If you’re enjoying the video summaries, here’s one for the second half of the Gospel of John:
We made it through a large portion of the Gospel of John this week - traveling from the woman caught in adultery through the final prayer of Jesus before Gethsemane. If you made it all the way through, great job!
John 8-12 concludes what we often call “The Book of Signs,” where Jesus teaches and performs miracles to reveal to the people his true identity. The two major miracles, the healing of the man born blind and the raising of Lazarus, have major narrative consequences for Jesus as well. Many place their faith him; but others are motivated by these miracles to increased resolve against Jesus and his kingdom (see, for example, John 11:45-53). This dichotomy was predicted by Jesus in the first chapters of John, but it continues to this day. The claims of Jesus are so radical and his miracles so extraordinary, most people are motivated to passionate responses to him. This was always part and parcel of God’s plan. Perhaps the most dangerous mistake we can make in sharing our faith is watering down the radical nature of Jesus, so that people are able to be nonchalant in their assessment of Christ.
John 13 begins the second half of the Gospel, which we often refer to as “the Book of Glory.” Jesus here focuses increasingly on his hour of glory - the crucifixion. As you’ve been reading John, you probably noticed many times where either Jesus or the narrator said, “His hour had not yet come.” But John 13:1 says, “Jesus knew that his hour had come to depart from this world and go to the Father.” From this moment forward, his focus is the cross and the glory he will win for his Father through it.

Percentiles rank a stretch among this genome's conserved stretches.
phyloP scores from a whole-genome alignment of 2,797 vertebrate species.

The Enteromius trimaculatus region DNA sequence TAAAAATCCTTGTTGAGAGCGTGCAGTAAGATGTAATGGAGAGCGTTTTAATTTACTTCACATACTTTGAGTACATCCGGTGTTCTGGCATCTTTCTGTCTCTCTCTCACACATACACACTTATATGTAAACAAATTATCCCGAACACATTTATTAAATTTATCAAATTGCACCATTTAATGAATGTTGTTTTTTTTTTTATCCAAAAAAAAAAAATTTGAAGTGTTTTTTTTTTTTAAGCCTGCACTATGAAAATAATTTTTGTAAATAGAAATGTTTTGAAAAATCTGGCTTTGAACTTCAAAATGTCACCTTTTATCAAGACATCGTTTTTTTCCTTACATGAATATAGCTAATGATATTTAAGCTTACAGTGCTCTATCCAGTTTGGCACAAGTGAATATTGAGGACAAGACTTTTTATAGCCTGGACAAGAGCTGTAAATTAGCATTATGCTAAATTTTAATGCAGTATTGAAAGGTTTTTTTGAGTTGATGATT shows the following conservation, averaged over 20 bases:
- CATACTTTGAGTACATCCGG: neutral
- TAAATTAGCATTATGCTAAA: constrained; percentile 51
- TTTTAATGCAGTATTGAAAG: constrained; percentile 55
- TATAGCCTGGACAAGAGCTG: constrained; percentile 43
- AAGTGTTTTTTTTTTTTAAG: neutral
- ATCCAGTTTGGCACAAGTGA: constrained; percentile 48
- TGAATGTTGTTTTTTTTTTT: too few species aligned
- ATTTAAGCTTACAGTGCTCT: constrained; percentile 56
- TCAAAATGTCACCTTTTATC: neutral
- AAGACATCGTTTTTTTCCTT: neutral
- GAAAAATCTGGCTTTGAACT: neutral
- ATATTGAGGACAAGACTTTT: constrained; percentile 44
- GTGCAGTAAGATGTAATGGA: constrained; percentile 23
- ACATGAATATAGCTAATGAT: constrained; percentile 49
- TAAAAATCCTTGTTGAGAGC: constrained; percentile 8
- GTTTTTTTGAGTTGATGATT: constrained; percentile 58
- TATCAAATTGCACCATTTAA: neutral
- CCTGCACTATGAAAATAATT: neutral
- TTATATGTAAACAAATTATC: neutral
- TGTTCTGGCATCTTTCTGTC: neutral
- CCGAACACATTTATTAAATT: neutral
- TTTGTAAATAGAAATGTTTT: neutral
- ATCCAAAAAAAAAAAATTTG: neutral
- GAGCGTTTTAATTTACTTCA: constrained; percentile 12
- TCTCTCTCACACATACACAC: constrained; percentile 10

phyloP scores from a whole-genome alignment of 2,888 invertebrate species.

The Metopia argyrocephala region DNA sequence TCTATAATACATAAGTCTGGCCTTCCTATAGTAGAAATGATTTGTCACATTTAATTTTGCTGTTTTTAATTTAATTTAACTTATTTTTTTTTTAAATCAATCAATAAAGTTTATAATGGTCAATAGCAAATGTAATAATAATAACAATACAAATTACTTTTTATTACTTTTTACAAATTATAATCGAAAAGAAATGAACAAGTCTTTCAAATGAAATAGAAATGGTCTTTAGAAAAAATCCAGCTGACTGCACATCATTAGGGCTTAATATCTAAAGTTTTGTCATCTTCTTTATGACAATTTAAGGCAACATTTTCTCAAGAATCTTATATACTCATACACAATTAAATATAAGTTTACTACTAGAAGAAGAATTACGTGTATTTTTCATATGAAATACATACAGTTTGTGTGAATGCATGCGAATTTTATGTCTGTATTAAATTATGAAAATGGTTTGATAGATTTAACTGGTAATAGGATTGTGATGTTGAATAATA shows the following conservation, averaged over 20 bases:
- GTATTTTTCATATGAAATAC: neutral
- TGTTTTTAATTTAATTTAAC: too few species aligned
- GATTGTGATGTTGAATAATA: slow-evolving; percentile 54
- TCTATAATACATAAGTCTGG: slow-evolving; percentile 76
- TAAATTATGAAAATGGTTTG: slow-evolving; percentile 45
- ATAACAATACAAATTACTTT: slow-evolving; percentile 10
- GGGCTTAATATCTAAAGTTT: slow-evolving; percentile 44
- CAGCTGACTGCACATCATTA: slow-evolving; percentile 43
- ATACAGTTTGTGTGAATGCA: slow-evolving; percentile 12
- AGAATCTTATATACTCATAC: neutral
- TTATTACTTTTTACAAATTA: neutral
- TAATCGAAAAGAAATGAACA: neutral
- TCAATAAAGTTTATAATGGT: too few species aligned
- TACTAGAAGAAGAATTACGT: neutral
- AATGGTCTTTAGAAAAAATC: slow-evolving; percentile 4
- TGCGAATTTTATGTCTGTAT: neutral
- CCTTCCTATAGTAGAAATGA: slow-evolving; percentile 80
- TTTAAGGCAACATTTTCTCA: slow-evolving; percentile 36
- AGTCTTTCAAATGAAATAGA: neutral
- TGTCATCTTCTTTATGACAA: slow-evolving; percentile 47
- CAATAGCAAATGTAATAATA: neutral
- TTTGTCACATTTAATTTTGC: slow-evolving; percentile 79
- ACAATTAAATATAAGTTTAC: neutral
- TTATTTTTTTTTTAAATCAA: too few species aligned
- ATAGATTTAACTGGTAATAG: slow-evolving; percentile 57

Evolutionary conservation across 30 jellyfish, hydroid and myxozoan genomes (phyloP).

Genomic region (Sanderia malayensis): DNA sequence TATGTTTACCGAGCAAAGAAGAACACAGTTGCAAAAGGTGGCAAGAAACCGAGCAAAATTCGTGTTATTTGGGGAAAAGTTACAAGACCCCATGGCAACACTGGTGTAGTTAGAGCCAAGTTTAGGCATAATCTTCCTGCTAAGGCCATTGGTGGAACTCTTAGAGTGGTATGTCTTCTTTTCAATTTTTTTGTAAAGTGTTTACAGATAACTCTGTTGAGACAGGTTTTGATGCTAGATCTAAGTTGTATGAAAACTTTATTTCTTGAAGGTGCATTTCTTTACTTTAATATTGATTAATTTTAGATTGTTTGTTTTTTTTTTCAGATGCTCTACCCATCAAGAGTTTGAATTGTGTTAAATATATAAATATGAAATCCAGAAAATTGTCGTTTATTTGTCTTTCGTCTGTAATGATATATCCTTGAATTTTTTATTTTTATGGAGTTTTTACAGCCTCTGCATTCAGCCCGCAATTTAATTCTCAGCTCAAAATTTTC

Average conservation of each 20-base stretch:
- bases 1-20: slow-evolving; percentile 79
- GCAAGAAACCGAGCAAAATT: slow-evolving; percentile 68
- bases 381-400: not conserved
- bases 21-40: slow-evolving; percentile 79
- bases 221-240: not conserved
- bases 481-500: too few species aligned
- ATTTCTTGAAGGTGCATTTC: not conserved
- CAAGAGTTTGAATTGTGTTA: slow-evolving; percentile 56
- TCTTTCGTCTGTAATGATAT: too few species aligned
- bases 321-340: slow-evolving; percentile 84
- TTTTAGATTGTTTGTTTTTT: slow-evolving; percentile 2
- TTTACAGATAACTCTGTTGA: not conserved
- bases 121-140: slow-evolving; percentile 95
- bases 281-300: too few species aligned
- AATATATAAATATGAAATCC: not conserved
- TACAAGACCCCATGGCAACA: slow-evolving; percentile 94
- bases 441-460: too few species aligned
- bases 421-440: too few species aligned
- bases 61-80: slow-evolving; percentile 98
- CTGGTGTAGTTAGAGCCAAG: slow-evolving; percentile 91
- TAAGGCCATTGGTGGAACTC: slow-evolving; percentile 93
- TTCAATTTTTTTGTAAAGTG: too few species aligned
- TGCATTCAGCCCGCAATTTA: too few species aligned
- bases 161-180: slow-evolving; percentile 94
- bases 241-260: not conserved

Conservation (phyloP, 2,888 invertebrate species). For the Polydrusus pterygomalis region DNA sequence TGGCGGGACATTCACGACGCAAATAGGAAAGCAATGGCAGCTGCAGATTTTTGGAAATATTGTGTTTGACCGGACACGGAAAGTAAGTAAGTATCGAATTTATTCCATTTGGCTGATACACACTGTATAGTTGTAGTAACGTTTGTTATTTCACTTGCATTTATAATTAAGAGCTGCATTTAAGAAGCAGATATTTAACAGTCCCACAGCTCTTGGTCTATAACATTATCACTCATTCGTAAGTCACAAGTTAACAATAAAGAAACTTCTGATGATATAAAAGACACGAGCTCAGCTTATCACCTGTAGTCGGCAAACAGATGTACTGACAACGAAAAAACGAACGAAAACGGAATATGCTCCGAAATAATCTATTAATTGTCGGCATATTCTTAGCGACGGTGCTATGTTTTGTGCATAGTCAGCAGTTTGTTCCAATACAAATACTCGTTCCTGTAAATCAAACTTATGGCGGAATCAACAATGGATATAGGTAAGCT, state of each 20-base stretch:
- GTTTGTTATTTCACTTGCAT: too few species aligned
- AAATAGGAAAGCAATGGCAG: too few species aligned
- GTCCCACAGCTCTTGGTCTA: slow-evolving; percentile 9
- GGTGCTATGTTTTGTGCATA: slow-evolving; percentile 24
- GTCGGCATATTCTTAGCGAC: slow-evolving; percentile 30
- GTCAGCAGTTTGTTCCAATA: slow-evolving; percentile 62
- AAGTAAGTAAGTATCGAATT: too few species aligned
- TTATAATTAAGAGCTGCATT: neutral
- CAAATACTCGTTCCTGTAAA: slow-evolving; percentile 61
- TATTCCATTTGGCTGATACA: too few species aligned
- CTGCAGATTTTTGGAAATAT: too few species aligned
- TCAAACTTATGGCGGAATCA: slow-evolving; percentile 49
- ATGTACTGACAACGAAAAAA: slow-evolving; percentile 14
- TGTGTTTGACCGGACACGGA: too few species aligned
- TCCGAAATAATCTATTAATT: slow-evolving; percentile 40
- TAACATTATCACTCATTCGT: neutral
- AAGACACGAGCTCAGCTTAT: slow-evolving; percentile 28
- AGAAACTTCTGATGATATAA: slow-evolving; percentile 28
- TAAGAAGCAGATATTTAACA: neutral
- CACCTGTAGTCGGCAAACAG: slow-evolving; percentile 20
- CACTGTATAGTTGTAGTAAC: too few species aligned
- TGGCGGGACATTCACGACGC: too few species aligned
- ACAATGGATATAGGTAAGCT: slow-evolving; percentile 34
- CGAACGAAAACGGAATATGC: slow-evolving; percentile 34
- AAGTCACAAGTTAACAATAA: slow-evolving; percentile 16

Notice that there is no Lord’s Supper in John? Instead, John records the washing of the disciples’ feet, and a long conversation between Jesus and his followers, culminating in the prayer of chapter 17. The goal of that conversation is to prepare the disciples (and us) for his death and resurrection. The final prayer is especially interesting; how often do you pray for Christian unity, as Jesus does? Why do you think this is his final prayer for them before his death?
John ends with (spoilers!) the incredible news of the resurrection. We transition then right from the resurrection to the incarnation, as we read the first few chapters of the Gospel of Luke. As you begin, notice how Luke’s portrayal of Jesus is similar, or different, to John’s. Enjoy the story of Christmas once again, as we prepare for Christmas day together!
Grace and Peace,